“People seem ready for artificial intelligence (AI) in just about every aspect of their lives,” says Aleksander Mądry, associate professor in the Department of Electrical Engineering and Computer Science and leader of the Center for Deployable Machine Learning. “But what drives my work is the question: Is AI ready for us?”
Mądry and his group seek to uncover the key principles underlying the modern machine learning at the forefront of current AI use, with a particular focus on system robustness and reliability. “Many of the intended applications for AI, such as analysis of health care data or autonomous driving, are high-stakes situations—if you make a mistake, human lives are endangered,” Mądry observes. “We need the systems that use AI to be dependable and tamper-resistant.”
Building such systems, however, is a challenge. “Until recently,” Mądry points out, “our focus was on getting machine learning algorithms to work at all. Now that this goal has been largely achieved, the attention shifts to questions of resilience and worst-case performance.”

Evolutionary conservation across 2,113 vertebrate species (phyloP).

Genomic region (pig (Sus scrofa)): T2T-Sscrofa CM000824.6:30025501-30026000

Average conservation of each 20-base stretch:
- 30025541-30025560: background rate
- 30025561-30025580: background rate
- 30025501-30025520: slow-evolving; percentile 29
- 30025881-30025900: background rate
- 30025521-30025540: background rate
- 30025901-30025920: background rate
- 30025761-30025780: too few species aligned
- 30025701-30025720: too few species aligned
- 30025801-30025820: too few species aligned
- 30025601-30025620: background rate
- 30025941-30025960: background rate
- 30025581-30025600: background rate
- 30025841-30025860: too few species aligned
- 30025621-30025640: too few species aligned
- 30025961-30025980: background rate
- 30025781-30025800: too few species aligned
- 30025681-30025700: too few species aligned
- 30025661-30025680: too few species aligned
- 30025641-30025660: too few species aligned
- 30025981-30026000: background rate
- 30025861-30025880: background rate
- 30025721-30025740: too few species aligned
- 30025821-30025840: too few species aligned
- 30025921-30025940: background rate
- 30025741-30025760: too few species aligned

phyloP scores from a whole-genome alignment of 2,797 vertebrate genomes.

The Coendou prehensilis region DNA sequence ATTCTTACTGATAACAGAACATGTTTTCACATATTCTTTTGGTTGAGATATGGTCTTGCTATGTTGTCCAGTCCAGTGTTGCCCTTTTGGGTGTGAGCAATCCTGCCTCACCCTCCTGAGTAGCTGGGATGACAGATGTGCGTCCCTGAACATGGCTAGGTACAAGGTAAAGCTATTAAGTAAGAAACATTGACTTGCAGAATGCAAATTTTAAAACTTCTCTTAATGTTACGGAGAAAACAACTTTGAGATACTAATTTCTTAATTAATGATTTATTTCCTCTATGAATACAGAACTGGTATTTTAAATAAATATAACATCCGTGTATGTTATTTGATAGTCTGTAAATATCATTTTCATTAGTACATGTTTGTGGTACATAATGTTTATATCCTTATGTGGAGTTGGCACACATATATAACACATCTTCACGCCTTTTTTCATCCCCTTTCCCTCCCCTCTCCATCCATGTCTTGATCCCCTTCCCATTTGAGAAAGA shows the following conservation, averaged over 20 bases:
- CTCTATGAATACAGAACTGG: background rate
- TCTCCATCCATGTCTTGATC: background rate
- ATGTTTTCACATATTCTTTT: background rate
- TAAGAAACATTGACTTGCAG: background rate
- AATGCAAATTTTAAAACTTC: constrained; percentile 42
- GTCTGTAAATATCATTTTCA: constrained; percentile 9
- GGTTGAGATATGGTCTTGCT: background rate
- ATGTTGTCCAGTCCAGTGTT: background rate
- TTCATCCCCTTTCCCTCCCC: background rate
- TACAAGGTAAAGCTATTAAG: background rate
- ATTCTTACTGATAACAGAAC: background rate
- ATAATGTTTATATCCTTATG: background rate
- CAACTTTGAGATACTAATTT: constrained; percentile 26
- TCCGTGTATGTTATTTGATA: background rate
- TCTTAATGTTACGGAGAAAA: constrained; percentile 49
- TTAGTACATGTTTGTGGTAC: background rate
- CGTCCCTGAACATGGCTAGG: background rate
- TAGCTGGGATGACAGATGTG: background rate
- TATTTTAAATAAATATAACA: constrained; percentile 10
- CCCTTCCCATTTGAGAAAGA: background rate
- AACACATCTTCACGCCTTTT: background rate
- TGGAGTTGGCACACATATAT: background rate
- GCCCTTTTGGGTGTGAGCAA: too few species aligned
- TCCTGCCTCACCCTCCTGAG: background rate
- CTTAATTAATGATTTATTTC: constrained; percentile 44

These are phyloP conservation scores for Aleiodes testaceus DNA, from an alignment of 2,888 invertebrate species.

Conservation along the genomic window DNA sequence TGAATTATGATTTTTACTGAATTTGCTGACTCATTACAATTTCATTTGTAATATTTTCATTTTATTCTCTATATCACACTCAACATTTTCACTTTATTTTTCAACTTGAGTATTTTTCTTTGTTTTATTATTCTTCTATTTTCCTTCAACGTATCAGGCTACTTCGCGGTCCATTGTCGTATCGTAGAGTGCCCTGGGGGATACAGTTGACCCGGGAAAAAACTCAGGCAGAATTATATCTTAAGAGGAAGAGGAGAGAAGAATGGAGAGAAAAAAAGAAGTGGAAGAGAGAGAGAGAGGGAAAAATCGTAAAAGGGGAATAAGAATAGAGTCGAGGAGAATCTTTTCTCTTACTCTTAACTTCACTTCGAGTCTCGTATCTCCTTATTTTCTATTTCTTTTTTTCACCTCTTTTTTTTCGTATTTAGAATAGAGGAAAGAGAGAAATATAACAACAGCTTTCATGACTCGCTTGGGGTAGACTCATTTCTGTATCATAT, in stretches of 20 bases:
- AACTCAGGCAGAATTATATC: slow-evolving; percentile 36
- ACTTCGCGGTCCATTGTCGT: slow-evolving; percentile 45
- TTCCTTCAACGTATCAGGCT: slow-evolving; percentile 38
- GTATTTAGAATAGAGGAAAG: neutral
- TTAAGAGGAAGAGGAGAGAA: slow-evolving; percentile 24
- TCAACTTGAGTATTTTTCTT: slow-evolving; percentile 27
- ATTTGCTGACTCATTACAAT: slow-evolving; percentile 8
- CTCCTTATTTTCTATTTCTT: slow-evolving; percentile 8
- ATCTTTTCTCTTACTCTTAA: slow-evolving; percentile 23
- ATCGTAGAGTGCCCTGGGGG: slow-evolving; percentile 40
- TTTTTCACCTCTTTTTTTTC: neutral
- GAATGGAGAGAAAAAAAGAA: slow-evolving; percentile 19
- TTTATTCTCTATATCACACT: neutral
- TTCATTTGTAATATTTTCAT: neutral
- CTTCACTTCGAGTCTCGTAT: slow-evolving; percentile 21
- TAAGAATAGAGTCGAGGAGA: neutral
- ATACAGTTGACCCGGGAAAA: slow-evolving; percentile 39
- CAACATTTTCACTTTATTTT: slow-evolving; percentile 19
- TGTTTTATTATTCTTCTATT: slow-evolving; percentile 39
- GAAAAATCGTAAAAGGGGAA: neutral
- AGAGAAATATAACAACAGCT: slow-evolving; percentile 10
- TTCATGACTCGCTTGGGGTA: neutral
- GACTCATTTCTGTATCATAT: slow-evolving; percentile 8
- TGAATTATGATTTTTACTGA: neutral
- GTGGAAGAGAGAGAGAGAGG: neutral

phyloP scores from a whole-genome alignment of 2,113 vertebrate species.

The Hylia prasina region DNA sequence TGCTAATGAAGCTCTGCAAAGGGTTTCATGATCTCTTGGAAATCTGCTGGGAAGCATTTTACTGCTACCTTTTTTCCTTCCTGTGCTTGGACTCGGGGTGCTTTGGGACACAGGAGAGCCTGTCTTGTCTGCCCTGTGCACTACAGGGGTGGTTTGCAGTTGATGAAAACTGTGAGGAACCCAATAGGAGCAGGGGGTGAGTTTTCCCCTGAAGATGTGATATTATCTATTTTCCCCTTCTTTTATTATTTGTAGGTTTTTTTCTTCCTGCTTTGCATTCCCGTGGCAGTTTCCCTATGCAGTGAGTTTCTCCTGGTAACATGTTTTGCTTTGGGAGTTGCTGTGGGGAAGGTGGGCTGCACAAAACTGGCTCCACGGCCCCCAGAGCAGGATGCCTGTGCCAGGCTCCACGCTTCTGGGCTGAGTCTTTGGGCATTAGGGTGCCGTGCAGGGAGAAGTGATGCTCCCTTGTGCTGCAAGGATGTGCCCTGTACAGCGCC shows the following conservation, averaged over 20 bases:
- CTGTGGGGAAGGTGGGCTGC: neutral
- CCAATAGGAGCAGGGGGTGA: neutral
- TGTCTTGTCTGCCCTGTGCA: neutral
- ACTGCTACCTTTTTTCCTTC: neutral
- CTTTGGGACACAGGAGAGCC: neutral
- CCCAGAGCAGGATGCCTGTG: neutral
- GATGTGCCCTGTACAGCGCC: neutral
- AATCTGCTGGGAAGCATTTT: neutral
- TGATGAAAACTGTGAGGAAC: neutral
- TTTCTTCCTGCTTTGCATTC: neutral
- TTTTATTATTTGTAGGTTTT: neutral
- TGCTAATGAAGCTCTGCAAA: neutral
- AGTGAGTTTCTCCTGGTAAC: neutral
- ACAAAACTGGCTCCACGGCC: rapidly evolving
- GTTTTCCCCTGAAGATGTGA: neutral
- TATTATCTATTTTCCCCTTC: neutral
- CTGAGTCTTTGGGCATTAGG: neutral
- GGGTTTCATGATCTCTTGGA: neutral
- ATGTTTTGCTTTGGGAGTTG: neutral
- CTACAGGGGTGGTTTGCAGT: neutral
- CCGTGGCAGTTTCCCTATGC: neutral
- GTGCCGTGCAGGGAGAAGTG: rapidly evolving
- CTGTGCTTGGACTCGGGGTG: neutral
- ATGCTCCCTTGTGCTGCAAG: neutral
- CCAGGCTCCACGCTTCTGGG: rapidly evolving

AI systems are extremely brittle, so even a small perturbation in the input data can dramatically degrade performance. Mądry and his team “want to grasp how much reliability and robustness we can build into machine learning models,” he says, “and what other features we might need to sacrifice to get there.”
Mądry notes that there are many societal and ethical implications of AI, citing, for example, problems that have emerged in resume screening by AI technologies. “Companies thought it would make hiring impartial, but it reinforced the biases and negatives that they were trying to avoid,” he says. “One resume screening tool came to the conclusion that the two most important factors predicting job performance are being named Jared and playing lacrosse in high school!”
Mądry emphasizes that researchers and engineers need to be mindful of confidentiality and of preventing the malicious use of data. Ultimately, he wants AI to be more accessible. “Right now, the average person can’t use AI without special training,” he remarks, “and this does not need to be the case. It’s time to develop AI 2.0—AI that is truly ready to be broadly and safely deployed in the real world.”
This story was originally published in January 2020.